Second to None
Each month NPTC President and CEO Gary Petty writes a column in Fleet Owner magazine that focuses on the individuals, companies, best practices, and resources that make private trucking the force that it is in the American economy. Reaching more than 100,000 subscribers, three-quarters of whom are private fleet professionals, this column provides an excellent forum to communicate the value of the private fleet. Click here to view the archive.
Gary Petty | firstname.lastname@example.org | Private Fleet Editor for FleetOwner Magazine
Gary Petty has more than 30 years of experience as CEO of national trade associations in the trucking industry. He has been the president and CEO of the National Private Truck Council since 2001.
The corporate slogan for Shaw Industries â “Where Great Floors Begin” â appears on all 3,720 of the company’s trailers. Getting these great floors to customers is the responsibility of Shaw’s transportation division, which maintains one of the largest private trucking fleets in the country. The Dalton, GA-based company manufactures carpets, rugs, ceramic, hardwood and laminate flooring.
The fleet consists of over 1,400 drivers, 1,100 power units, and 47 straight trucks. Averaging over 75-million miles a year, Shaw is one of the top 20 private fleets in the country. The size and scope of the company’s in-house transportation is such that 95% of orders are delivered nationwide via next-day service.
Shaw values its drivers highly, viewing them as its most visible ambassadors to the customer. “Upper management places a premium on our private fleet and the value our drivers bring to customers,” says Greg Whisenant, CTP, Transportation Safety Manager. “They go the extra mile…in servicing our customers. The relationships maintained and the services provided by drivers are absolutely critical to the buying experience. Customers tell us all the time, âYour drivers are why we buy Shaw products.'”
The private fleet truck network functions through four separate operations. An OTR division delivers flooring products to Shaw’s distribution centers and pulls backhauls on return trips. In the RDC division, flooring products are carried from 30 regional distribution centers to customers around the country. An Inter-Plant division moves flooring products and raw materials for the manufacturing group, while a DC Transportation division moves trailers around the DC Yards and from DC to DC.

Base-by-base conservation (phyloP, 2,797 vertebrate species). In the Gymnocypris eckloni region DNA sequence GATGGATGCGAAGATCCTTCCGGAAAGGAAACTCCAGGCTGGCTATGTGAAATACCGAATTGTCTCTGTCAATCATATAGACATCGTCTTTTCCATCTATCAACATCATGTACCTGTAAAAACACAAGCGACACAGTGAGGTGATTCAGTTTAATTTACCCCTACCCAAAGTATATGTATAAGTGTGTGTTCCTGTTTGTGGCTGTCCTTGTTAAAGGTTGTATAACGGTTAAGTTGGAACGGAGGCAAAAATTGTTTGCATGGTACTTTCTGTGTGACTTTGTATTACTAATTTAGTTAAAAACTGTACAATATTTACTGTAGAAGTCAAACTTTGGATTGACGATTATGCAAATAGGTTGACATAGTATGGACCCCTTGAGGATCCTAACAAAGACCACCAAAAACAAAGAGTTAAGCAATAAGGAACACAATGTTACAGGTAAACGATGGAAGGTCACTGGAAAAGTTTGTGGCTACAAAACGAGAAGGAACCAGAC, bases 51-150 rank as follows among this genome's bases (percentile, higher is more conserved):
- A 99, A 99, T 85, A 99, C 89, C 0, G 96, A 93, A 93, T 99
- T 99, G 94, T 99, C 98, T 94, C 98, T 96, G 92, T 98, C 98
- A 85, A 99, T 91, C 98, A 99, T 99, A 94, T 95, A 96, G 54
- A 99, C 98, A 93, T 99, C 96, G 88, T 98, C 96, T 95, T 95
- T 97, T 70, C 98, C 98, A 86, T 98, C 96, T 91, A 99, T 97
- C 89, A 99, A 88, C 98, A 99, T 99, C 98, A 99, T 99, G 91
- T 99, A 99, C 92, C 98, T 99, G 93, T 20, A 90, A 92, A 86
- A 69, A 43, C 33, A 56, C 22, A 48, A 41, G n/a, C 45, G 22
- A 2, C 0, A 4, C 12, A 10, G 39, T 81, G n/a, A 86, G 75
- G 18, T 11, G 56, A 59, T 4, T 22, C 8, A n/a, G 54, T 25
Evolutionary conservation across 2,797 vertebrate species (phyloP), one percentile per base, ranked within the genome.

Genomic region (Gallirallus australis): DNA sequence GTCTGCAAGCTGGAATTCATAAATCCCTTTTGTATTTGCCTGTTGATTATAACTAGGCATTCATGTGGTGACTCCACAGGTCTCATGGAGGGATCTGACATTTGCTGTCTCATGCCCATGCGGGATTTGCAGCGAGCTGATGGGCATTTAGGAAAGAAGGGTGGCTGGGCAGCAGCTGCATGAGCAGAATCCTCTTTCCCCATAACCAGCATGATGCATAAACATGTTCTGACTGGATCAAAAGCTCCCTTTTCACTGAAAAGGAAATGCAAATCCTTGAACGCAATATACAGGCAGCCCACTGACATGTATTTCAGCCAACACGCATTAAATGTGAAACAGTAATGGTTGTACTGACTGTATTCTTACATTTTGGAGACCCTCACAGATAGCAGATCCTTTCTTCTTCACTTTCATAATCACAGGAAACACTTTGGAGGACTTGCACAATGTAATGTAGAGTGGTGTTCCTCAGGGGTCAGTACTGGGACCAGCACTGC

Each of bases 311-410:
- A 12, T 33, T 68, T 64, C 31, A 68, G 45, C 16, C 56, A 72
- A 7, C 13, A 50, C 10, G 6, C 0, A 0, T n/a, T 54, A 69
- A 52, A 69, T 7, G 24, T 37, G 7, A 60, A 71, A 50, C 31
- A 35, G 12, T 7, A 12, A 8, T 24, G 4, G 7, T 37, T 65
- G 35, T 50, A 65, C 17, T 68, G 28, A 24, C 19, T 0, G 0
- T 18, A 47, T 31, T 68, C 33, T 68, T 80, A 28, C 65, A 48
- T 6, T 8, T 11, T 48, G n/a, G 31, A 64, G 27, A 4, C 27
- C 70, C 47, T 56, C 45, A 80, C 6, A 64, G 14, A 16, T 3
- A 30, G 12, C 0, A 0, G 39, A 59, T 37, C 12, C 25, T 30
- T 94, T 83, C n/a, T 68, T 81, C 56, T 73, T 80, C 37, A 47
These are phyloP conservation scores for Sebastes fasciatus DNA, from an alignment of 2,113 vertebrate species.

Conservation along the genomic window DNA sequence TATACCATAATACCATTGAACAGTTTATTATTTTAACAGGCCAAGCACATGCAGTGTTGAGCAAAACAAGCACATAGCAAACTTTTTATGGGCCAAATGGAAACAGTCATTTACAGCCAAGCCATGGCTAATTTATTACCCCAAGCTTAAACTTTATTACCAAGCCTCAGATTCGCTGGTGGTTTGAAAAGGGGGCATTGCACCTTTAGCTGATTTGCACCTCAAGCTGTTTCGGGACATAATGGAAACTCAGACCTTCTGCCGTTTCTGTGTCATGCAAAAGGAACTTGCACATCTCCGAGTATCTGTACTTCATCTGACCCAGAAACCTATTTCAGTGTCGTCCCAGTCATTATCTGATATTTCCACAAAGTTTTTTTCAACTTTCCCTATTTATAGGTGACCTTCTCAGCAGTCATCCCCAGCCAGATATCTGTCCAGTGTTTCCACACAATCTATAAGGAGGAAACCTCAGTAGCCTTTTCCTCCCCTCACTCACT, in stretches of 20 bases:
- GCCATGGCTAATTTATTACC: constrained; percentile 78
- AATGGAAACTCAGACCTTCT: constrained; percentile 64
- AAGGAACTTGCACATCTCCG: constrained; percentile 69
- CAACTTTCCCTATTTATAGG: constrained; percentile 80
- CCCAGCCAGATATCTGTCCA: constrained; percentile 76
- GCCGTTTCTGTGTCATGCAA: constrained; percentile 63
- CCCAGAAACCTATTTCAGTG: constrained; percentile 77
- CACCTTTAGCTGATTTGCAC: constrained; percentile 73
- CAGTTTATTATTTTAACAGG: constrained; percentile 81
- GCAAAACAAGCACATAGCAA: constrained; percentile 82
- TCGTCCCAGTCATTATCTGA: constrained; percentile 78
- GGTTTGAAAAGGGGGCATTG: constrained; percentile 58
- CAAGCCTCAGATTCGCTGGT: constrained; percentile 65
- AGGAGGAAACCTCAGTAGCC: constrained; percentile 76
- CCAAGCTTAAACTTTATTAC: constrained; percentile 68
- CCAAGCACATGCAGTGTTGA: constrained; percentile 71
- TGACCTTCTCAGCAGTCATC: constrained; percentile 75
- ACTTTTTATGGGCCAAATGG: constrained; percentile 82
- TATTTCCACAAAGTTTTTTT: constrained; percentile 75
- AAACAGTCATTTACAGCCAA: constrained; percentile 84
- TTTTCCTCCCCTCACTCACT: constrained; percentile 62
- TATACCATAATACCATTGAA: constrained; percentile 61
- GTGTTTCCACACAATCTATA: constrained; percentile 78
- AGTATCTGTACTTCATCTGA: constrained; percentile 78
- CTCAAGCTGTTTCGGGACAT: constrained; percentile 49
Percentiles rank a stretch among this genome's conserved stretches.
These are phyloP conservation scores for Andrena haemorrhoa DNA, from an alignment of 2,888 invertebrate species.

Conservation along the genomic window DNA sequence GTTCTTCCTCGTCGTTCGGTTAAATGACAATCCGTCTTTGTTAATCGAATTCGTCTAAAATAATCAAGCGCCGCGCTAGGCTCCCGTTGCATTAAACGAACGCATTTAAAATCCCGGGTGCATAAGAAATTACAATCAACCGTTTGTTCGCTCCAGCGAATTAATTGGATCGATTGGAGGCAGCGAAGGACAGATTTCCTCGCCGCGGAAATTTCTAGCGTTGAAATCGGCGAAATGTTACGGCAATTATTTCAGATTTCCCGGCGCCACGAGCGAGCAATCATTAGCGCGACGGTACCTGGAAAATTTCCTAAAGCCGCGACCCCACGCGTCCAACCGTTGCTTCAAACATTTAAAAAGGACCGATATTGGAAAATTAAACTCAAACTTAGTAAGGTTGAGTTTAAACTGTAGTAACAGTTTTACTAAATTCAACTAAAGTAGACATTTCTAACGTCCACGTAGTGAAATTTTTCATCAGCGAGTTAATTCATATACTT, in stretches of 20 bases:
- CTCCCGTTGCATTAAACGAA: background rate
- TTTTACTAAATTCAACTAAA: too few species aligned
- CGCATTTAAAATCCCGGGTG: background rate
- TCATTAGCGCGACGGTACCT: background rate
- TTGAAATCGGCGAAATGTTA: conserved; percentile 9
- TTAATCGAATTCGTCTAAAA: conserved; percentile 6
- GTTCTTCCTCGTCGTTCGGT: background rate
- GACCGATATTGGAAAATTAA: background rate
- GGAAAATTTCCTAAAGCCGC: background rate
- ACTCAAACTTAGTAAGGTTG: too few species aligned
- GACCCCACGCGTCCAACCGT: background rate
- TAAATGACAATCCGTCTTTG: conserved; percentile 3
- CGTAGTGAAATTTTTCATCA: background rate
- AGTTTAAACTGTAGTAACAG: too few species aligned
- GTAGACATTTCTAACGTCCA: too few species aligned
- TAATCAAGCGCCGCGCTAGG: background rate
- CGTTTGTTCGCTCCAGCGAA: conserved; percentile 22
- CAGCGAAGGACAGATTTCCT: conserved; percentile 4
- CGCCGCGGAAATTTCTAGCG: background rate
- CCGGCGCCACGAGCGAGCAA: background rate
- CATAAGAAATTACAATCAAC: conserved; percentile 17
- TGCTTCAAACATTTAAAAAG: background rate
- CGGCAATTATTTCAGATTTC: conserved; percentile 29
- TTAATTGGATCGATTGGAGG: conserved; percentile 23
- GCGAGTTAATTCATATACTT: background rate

Safety is a major priority. “Shaw has an enormous range of programs,” says Whisenant, “including SAFE â Shaw Accident Free Environment â which is a certification system designed to recognize demonstrated and documented safety/health programs in all areas of the company.”
Two training managers oversee transportation safety instruction for drivers and weekly nationwide driver orientation meetings are held using web conferencing. Nationally-recognized instructional systems are used to train and retrain vehicular accident prevention. In addition, all new drivers must undergo BBS (Behavior Based Safety) defensive driving instruction; current drivers must take the training every year.
Shaw is growing its private fleet and aggressively looking for new drivers. In fact, Whisenant says hiring qualified drivers is their number-one challenge. “This year we have hired our first recruiter. We are also inviting our warehouse forklift operators to become truck drivers, first by sending them to truck driving school at a local community college at the company’s expense and, after they graduate, placing them as spotters in the DC Transportation division. This can then lead to a job in the OTR division as a full-time truck driver.”
Over the years, Shaw’s private fleet has helped define the company’s success. In Randall Patton’s book “Shaw Industries: A History,” he notes that “Shaw’s drive has always been toward vertical integration â controlling the outside forces that could affect its bottom line….This is why Shaw built its own trucking fleet.”
It’s no wonder the company describes its private fleet as “unmatched” in the floor covering industry.